LAWRENCE - Mayor William Lantigua's campaign against the petition effort to recall him may be having an unintended impact on the race for City Council, where candidates say they are having trouble getting signatures on nominating petitions because of Lantigua's direction to voters that they should sign nothing.
Lantigua's "Yo No Firmo" campaign against the recall on Facebook and YouTube, where he has posted a video of himself that also implores "No Firme Nada," has left many nerve-racked voters unwilling to sign nominating petitions even for candidates who support the mayor, several of the candidates said yesterday. "Yo No Firmo" translates to "I won't sign," while "No Firme Nada" translates to "Don't sign anything."
The Rev. Edwin Rodriguez, who is leading the recall petition against Lantigua, refused to release the number of signatures the group already has.
Several candidates said Lantigua's supporters are repeating the message in telephone calls and in door-to-door canvassing
"When I go to their home to try to get their signatures, they say, 'Listen, I can't sign anything because they came over here and told me not to sign anything,'" said Ivan Cruz, a downtown resident running for an at-large seat on the City Council. "They think if they sign anything, it would be the recall petition, so we're having a hard time getting our signatures."
At-large candidates run citywide and need the signatures of 100 registered voters to get on the September primary ballot. Candidates running to represent any of the six districts in the city need 50 signatures.
"The whole issue of (Lantigua) telling people not to sign any document — they don't understand," said Chally Ramos, who already has submitted petitions for an at-large seat on the Council. "It's obviously confusing a lot of people out there."
"Some Spanish people think it's Willy recall," said Francis Cialek, who has been petitioning to get on the ballot to represent District F in South Lawrence on the Council and said he opposes the recall effort.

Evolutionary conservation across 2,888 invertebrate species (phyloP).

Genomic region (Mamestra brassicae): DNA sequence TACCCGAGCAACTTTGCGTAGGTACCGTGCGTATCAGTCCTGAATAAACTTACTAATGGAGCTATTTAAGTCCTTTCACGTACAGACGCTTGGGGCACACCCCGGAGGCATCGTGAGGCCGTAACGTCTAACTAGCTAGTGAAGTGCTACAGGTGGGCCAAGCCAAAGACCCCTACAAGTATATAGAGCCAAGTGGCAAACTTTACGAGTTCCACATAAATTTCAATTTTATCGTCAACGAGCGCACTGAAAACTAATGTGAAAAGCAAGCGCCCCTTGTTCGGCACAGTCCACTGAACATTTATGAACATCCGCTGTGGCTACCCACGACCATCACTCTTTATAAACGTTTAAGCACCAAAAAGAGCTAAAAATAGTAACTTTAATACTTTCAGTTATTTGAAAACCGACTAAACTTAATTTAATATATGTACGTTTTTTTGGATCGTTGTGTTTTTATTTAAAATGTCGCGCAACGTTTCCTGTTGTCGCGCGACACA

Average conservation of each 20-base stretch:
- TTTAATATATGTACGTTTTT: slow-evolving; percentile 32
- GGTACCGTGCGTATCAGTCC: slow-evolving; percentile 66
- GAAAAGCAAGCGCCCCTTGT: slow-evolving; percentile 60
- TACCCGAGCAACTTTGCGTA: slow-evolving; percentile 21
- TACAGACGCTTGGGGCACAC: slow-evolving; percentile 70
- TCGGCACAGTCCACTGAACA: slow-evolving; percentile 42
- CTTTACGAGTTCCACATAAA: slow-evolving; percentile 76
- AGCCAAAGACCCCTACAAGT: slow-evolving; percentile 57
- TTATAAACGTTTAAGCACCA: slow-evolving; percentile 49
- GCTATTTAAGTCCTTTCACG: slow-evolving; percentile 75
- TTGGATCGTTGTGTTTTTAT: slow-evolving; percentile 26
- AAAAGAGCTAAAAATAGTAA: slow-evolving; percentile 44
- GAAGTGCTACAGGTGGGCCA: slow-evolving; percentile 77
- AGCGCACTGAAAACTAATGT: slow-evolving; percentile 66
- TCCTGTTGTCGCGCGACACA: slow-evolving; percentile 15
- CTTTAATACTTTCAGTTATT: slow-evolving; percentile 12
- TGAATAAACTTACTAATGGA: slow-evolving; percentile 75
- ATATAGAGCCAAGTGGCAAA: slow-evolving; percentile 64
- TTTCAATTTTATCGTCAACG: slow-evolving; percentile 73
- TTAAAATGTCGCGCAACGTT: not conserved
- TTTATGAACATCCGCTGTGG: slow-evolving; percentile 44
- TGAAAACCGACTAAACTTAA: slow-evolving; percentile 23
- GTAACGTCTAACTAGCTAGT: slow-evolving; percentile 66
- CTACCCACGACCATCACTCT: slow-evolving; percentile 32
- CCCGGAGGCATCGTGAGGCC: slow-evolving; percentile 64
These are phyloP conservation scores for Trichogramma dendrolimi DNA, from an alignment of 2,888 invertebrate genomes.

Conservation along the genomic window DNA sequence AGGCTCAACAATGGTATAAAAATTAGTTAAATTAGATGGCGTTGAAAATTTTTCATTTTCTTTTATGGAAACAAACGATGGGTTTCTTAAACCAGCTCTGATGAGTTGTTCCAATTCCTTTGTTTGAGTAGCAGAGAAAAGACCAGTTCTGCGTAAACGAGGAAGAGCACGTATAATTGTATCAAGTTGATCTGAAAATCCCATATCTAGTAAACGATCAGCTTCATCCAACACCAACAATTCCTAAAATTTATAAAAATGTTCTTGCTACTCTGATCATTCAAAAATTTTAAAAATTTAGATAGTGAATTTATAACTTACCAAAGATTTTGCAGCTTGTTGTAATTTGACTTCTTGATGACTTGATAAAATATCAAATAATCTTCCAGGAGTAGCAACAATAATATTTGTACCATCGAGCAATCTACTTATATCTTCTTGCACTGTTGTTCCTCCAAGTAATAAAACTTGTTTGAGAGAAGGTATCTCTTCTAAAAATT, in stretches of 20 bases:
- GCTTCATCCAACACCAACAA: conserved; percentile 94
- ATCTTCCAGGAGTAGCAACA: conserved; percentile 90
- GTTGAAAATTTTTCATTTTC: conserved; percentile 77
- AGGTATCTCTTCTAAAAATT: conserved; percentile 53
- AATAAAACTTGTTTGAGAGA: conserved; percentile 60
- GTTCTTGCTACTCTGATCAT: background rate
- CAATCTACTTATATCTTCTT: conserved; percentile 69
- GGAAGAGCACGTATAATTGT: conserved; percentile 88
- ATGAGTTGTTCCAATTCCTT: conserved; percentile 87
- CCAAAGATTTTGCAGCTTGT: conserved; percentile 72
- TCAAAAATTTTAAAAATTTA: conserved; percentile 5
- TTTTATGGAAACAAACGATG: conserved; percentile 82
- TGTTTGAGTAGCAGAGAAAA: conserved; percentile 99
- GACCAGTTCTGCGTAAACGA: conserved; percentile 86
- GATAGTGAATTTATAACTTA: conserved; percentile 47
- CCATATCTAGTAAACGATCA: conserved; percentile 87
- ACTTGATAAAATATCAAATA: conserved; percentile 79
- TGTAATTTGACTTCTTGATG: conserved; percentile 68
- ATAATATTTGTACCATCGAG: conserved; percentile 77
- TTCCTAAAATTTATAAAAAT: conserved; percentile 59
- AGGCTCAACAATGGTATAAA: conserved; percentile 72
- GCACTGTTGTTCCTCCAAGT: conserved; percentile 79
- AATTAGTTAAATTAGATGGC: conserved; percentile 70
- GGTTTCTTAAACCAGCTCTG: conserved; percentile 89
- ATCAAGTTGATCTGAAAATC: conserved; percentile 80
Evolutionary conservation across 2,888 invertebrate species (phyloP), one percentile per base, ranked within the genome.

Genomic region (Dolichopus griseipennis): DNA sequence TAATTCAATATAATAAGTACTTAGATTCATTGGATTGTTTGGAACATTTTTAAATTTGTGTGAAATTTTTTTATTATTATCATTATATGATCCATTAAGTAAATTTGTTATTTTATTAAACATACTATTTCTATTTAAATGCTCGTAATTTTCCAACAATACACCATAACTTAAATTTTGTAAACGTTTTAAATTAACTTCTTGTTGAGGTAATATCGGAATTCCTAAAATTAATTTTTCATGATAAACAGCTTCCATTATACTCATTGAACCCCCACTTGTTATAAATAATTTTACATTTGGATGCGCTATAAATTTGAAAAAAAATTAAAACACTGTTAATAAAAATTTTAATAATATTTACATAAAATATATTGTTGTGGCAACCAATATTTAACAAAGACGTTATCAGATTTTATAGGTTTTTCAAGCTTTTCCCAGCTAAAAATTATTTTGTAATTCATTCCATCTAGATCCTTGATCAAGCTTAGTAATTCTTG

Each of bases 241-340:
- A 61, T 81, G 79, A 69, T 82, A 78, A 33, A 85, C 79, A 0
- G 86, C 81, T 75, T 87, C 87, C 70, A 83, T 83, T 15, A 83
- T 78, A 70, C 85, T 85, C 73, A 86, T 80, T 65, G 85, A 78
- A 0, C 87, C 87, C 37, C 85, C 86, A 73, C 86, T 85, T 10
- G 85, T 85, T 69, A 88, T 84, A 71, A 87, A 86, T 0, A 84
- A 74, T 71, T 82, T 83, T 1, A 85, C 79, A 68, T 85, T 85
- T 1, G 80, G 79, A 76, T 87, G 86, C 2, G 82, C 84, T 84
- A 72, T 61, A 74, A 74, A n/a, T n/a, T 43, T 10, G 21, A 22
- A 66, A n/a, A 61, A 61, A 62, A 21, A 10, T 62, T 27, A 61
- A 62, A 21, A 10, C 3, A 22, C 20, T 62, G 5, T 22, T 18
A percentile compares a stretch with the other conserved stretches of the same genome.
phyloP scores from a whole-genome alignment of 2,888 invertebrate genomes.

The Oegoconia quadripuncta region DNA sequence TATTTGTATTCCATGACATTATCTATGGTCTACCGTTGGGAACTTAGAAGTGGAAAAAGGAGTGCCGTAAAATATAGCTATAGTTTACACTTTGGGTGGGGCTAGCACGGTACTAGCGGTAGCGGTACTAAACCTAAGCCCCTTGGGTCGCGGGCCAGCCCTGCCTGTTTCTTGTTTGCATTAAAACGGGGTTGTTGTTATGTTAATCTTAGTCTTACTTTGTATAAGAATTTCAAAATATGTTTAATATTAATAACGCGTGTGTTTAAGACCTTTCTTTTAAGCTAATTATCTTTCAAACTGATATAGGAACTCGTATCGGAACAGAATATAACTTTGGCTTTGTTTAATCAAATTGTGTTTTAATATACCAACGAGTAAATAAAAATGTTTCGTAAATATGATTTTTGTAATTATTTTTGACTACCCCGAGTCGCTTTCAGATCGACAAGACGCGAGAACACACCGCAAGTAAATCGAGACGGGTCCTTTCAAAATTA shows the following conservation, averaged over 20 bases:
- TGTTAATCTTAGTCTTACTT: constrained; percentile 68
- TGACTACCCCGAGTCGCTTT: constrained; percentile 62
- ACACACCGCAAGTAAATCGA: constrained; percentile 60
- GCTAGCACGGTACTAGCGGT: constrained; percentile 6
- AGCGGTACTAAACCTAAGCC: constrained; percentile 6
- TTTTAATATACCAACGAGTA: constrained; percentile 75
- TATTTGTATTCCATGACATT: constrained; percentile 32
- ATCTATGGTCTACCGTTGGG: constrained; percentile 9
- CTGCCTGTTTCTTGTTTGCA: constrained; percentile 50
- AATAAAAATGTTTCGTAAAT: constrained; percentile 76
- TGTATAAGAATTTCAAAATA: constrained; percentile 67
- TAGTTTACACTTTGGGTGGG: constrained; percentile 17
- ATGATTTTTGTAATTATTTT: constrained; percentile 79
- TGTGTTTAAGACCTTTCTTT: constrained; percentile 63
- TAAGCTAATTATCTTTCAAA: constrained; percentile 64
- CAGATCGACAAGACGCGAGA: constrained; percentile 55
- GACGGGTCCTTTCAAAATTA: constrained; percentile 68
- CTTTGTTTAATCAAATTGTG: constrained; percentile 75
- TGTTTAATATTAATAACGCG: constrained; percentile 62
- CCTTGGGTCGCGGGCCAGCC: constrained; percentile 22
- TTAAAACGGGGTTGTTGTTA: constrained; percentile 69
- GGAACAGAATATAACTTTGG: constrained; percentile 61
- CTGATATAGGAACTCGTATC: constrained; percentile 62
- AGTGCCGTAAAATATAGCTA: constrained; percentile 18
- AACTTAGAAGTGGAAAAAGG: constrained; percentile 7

"I show them this," Cialek said, pointing to his name on his nominating petition. "'Francis Cialek. District F.' They say they don't want to sign anything. They're confused."
Lantigua did not respond to a request for an interview left with a secretary at his City Hall office yesterday.
Brian McNiff, a spokesman for the Secretary of State's Elections Division, said he was not aware that the division has received complaints from candidates alleging Lantigua has injected confusion into the council races.
"I can't see where it's doing anything wrong," McNiff added. "He's relating (his "don't sign anything" slogan) to a campaign against him."
Several candidates said they worry that Lantigua's supporters are delivering his message with implied enforcement.
"There's a lot of housing projects in my district and people fear retaliation," said City Councilor Grisel Silva, who represents a downtown district north of the Common and is one of Lantigua's most frequent antagonists on the Council. "I represent one of the toughest districts in the city, with more people in public housing and with fixed incomes. They're afraid of losing any type of benefit because of retaliation."
"The reaction out there is, 'I'm not going to sign any documents because I know he's going to get back at me," Ramos said. "That shouldn't be happening in the city."
"They're just nervous," Cialek said.
Sixteen candidates have taken out petitions to run for the six district seats on the Council, including all six incumbents; 12 candidates have taken out petitions to run for the Council's three at-large seats, including all three incumbents and Edwin Rodriguez, who is leading the recall drive.